Gizmodo Reading Room: Sci & Tech LitS

Traffic: Why We Drive the Way We Do (and What It Says About Us)

by Tom Vanderbilt
A recommendation and mini-book review from Joel Johnson earned Traffic a spot in our Reading Room: "Want to learn about humans integrate technology into wide-ranging, everyday systems? And learn even more because its about a network that's been in place for a hundred years? Maybe you should absorb the staggering amount of sociological and behavioral data that Vanderbilt has collected about our relationship with the only technology we crawl inside of every day. (Egg chair owners excluded.)" Egg chairs? Say no more. [Amazon; Kindle; Barnes and Noble; Nook]

The Best Technology Writing 2009

by Steven Johnson (Editor)
Blogging, Google, sitcoms, and all the topics which keep us at our keyboards each day seem to be crammed into this collection of essays. It may be tech reading, but it's some of the best tech reading of this year. [Amazon; Kindle; Barnes and Noble]

In Search of the Multiverse

by John Gribbin
Whether you loved reading about string theory, quantum physics, thermodynamics, and all the crazy things that explain our universe or not, John Gribbin's In Search of the Multiverse is an incredible read. Heads up though, it may leave your head spinning as you feel a whole new sense of insignificance. [Out of print, sadly, but copies available through Alibris or Amazon]

Denialism: How Irrational Thinking Hinders Scientific Progress, Harms the Planet, and Threatens Our Lives

by Michael Specter
The best way to gauge if you'll enjoy Michael Specter's book is to take a look at our interview with him. If that leaves your interest piqued or "if you're just tired of people bitching about stem-cell research, genetically altered foods or the alleged evil that lurks in vaccinations," then give Denialism a read. [Amazon; Kindle; Barnes and Noble]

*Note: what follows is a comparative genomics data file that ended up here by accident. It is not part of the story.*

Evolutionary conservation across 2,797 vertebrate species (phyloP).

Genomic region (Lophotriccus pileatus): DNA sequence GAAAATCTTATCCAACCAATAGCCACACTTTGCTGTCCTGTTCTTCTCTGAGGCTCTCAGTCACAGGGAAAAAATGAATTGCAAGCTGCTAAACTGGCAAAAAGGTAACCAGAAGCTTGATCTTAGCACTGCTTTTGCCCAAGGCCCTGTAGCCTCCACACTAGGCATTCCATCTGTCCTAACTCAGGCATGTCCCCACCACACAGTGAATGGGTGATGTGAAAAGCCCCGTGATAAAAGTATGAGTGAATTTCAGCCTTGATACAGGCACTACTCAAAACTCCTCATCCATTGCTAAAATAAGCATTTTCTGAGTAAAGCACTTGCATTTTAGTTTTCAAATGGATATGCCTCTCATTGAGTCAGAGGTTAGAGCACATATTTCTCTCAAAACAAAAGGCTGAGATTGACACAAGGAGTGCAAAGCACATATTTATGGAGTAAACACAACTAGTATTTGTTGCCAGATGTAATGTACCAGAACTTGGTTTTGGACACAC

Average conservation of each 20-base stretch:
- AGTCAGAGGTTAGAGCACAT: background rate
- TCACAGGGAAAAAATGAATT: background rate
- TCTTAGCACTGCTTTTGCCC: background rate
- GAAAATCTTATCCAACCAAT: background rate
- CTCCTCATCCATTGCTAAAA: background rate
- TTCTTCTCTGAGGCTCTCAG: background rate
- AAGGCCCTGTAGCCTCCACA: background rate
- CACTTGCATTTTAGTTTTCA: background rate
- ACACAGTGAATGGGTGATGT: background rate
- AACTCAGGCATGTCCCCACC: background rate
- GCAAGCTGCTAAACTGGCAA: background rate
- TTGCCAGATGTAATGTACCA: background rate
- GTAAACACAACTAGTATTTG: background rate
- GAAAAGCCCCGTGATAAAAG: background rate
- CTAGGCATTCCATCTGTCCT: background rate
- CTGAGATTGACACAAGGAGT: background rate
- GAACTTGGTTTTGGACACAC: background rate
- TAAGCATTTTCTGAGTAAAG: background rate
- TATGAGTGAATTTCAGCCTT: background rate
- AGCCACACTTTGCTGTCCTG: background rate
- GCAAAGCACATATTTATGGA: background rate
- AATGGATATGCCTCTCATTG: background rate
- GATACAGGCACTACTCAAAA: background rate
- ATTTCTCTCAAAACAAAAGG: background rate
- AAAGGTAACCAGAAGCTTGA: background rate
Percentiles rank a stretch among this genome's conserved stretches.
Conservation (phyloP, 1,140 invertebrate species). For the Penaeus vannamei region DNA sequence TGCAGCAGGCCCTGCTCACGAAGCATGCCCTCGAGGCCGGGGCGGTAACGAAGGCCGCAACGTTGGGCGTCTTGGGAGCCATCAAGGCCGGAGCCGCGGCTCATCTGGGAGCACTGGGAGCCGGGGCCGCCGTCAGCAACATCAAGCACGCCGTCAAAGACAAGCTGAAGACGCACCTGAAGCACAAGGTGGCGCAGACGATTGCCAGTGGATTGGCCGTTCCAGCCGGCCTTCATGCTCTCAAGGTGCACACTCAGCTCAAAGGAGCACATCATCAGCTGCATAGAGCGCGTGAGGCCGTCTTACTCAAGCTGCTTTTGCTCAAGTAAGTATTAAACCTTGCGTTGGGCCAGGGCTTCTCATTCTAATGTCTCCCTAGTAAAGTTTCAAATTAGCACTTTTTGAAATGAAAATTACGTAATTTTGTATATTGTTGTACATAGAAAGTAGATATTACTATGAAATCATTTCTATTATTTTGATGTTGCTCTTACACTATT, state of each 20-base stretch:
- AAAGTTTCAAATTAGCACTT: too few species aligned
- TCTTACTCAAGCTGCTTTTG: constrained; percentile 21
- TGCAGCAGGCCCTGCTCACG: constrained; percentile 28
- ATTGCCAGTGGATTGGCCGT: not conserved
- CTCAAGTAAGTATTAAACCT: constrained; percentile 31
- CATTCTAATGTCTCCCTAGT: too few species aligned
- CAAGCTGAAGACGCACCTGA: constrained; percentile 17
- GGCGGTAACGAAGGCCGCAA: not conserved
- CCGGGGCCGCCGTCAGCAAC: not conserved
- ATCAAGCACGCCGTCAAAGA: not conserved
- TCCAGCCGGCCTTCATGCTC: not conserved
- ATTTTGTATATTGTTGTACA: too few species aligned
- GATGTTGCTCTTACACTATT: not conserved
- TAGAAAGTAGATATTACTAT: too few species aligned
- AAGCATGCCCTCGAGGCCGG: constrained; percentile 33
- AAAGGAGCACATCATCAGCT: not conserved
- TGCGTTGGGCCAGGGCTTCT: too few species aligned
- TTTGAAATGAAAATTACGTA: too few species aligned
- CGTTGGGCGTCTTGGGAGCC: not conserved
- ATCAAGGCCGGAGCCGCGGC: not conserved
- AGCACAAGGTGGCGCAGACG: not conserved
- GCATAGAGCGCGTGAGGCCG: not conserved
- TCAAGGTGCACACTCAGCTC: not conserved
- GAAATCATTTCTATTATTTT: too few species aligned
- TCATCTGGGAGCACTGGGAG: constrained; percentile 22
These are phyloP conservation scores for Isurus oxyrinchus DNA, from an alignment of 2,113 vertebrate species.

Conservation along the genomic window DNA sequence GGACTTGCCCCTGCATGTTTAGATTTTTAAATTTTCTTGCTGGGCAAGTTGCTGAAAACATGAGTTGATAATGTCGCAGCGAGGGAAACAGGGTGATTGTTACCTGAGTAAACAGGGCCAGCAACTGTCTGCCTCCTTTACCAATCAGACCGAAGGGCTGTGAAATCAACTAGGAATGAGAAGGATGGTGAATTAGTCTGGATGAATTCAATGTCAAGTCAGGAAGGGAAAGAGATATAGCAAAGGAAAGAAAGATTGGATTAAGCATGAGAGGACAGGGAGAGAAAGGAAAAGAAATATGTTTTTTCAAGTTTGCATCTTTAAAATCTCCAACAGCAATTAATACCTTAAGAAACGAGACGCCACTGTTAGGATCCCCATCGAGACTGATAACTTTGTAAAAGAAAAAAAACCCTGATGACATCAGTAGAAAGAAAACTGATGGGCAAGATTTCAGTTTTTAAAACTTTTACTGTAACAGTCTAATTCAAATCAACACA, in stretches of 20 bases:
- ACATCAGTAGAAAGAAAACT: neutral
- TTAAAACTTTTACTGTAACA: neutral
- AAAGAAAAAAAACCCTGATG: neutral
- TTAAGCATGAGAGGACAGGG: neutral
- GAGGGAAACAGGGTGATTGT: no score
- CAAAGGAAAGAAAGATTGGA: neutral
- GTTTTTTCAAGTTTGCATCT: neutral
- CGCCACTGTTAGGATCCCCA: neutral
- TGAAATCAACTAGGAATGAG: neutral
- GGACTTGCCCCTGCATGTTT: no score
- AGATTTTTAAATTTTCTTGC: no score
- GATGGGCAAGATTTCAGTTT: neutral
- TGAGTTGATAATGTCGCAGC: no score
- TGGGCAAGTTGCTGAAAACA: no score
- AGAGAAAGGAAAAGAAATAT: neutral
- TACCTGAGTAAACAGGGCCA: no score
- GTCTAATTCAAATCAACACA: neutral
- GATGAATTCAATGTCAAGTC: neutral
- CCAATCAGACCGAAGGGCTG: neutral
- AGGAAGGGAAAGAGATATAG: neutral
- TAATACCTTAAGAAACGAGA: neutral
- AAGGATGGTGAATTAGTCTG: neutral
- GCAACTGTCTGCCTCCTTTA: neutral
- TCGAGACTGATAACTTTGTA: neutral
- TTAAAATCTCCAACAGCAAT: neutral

Total Recall: How the E-Memory Revolution Will Change Everything

by Gordon Bell
It's scary how transparent our lives can become with some of today's technology, but at the same time all the tools we use, from social media networks to personal blogs to to-do applications, can revolutionize how we retain knowledge and what remains after we are gone. Total Recall explores angles ranging from privacy to why exactly you'd want to capture so much detail and retain it. Wonderful read, even if I doubt I'll write about it in my private diary-style blog. [Amazon; Kindle; Barnes and Noble; Nook]

The Ocean Almanac

by Robert Hendrickson
Brian Lam recommends this unfortunately out-of-print book and describes it as "super cool." The publisher explains that the books is an "entertaining, informative almanac offers hundreds of fascinating essays, anecdotes, facts, legends, and mysteries concerning the sea, its amazing inhabitants—both real and apocryphal—and the men and ships who have sailed it through the ages." Between those two descriptions, it's tough to resist searching through some used book stores for a copy. [Alibris; Amazon; Barnes and Noble]

Back to Gizmodo Reading Room